Christian Krattenthaler

From Wikipedia, the free encyclopedia
Jump to navigation Jump to search
Christian Krattenthaler

Christian Friedrich Krattenthaler (born 8 October 1958 in Vienna) is an Austrian mathematician. He is a professor of discrete mathematics (with a focus on combinatorics) and the Dean of the Faculty of Mathematics at the University of Vienna.

He received his doctoral degree sub auspiciis Praesidentis rei publicae at the University of Vienna in 1983 under Johann Cigler with the dissertation Lagrangeformel und inverse Relationen (Lagrangian formula and inverse relations).[1] Krattenthaler worked at various universities, including the University of California, San Diego, the Mathematical Sciences Research Institute in Berkeley, California, the University of Strasbourg, and the Claude Bernard University Lyon 1 before being appointed to a professorship at the University of Vienna.

His area of specialization is the problems of combinatorial enumeration, such as those in algebra, algebraic geometry, number theory, computer science, or statistical physics.[2][3]

Krattenthaler won in 1990 the Prize of the Austrian Mathematical Society and in 2007 the Wittgenstein Award of the Austrian Science Fund. He was elected in 2005 a corresponding member of the Austrian Academy of Sciences,[4] in 2011 a full member of the Academia Europaea, and in 2012 a Fellow of the American Mathematical Society.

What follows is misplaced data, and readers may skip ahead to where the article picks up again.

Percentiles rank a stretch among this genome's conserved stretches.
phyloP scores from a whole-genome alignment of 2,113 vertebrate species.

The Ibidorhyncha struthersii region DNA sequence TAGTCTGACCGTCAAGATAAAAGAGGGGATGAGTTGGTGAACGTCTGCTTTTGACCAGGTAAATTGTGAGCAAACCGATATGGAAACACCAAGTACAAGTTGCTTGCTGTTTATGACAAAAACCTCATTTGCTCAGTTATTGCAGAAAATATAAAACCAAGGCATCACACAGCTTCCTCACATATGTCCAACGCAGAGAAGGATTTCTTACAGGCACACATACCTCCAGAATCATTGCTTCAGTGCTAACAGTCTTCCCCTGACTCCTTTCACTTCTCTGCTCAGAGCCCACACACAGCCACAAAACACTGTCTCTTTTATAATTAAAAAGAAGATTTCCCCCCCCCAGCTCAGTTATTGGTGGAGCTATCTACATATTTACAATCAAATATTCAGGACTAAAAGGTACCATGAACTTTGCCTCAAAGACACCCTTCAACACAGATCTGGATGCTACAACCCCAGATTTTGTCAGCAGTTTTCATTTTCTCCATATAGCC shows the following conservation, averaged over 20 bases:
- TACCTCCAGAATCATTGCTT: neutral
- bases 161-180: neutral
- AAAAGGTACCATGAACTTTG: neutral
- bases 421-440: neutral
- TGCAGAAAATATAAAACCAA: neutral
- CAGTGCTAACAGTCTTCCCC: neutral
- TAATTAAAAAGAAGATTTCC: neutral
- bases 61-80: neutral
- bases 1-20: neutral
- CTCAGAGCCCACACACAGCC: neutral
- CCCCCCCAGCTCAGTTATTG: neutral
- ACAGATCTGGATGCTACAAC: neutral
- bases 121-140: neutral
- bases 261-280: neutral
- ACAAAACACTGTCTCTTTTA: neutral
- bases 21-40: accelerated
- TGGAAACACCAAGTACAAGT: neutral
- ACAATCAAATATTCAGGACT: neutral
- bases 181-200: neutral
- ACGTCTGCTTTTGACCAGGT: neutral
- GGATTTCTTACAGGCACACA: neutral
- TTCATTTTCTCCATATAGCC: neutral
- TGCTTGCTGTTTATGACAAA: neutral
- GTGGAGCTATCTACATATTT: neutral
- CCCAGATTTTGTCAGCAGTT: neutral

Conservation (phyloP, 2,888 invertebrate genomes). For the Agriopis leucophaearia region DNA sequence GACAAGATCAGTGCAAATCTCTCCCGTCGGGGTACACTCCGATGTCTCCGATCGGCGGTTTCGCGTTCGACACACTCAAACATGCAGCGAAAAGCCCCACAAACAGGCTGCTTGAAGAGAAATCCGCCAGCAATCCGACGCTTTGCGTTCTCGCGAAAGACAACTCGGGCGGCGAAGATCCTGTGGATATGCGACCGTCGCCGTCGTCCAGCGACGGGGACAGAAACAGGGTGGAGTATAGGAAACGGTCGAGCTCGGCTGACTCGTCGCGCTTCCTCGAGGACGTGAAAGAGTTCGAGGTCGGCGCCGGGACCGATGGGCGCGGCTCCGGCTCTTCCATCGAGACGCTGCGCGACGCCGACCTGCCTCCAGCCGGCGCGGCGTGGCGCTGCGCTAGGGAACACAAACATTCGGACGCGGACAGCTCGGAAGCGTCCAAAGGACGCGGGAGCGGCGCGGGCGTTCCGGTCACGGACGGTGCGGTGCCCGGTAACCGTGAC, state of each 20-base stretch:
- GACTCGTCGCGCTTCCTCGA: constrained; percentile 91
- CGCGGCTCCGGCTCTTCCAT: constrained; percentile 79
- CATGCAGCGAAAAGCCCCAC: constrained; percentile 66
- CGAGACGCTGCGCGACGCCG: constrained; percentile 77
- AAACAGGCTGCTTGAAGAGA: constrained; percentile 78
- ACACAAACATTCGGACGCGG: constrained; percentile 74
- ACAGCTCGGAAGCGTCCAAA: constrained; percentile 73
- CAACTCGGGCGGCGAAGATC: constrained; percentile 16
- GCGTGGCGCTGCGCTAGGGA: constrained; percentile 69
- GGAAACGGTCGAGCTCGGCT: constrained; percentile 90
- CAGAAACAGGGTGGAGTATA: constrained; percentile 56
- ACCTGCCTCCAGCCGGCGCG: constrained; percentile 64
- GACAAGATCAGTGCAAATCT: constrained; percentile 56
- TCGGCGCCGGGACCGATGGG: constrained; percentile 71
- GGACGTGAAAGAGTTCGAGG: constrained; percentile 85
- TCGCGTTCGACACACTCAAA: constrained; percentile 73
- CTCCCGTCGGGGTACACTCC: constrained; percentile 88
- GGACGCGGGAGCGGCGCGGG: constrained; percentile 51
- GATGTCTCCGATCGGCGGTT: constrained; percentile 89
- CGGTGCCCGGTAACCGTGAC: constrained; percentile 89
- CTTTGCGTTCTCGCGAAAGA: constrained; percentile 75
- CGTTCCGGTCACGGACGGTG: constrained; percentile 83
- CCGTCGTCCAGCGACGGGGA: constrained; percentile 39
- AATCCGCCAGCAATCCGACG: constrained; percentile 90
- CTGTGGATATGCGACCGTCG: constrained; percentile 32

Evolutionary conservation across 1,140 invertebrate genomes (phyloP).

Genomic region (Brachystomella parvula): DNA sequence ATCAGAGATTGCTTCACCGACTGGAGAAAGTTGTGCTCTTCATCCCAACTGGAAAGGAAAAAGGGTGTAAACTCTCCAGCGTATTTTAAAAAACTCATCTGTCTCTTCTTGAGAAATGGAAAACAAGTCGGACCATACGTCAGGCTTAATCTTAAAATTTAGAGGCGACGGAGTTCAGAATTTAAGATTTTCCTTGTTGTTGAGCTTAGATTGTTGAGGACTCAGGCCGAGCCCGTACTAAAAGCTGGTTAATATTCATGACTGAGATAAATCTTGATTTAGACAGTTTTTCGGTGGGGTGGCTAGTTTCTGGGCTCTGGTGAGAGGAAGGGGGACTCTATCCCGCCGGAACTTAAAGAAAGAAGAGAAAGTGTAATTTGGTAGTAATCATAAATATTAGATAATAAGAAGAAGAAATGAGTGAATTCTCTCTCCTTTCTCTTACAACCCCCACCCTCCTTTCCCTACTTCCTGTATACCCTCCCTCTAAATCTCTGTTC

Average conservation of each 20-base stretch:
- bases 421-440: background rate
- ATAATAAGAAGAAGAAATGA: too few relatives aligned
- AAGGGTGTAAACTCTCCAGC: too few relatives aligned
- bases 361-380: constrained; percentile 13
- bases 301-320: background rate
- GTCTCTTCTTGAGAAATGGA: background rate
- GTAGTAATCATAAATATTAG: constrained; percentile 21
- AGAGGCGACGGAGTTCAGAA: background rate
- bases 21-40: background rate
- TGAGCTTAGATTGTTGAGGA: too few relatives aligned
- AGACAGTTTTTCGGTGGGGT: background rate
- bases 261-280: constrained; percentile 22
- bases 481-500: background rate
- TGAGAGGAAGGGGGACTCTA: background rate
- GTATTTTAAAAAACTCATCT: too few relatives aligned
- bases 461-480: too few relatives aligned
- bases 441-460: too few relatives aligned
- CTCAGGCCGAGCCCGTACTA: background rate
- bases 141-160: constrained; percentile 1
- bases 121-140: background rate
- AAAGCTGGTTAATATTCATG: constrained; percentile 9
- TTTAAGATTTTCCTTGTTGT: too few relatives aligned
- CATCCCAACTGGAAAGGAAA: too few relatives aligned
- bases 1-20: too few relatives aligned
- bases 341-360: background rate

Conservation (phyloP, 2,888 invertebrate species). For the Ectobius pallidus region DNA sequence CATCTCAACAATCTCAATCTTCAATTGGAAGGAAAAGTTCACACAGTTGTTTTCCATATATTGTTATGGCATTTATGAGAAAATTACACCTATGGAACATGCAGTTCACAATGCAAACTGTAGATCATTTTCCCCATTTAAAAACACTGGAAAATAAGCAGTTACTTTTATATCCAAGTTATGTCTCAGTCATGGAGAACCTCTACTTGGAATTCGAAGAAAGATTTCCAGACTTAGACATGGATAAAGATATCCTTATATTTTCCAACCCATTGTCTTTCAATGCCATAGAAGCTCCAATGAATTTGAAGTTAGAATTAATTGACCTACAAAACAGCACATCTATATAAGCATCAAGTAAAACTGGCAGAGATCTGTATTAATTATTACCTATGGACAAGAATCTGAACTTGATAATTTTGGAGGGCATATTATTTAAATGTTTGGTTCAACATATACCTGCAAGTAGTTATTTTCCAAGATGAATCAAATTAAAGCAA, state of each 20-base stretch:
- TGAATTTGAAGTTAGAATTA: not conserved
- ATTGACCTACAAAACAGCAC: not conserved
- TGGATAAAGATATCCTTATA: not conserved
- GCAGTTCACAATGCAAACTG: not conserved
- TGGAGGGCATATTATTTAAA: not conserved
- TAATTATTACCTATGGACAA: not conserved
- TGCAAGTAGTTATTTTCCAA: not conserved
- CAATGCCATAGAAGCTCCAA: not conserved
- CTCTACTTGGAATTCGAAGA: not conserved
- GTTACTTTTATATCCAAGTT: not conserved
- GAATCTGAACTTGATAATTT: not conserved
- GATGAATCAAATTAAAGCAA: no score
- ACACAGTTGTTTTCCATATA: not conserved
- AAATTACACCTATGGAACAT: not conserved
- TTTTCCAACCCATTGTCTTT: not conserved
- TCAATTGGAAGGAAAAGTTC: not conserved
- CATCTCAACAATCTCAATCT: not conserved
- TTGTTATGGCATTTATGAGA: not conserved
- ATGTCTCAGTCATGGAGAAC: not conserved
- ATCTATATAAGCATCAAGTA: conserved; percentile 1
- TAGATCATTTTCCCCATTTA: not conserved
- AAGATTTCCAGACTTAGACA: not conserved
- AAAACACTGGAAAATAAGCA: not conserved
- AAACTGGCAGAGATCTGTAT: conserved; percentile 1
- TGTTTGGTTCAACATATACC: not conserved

Krattenthaler is also a trained concert pianist, but had to abandon his musical career because of repetitive strain injury in his hands.[5][6]


  1. ^ Christian Friedrich Krattenthaler at the Mathematics Genealogy Project
  2. ^ Christian Krattenthaler's home page
  3. ^ Christian Krattenthaler, Wittgensteinpreis TrägerInnen Club, Internet Wayback Machine
  4. ^ "Christian Krattenthaler, ÔAW-Mitglieder". Österreichische Akademie der Wissenschaften (Austrian Academy of Sciences).
  5. ^
  6. ^ Krattenthaler, Christian (2014). "Mathematik und Musik?" (PDF). Mitteilungen der Deutschen Mathematiker-Vereinigung. 22 (4): 235–250.

External links[edit]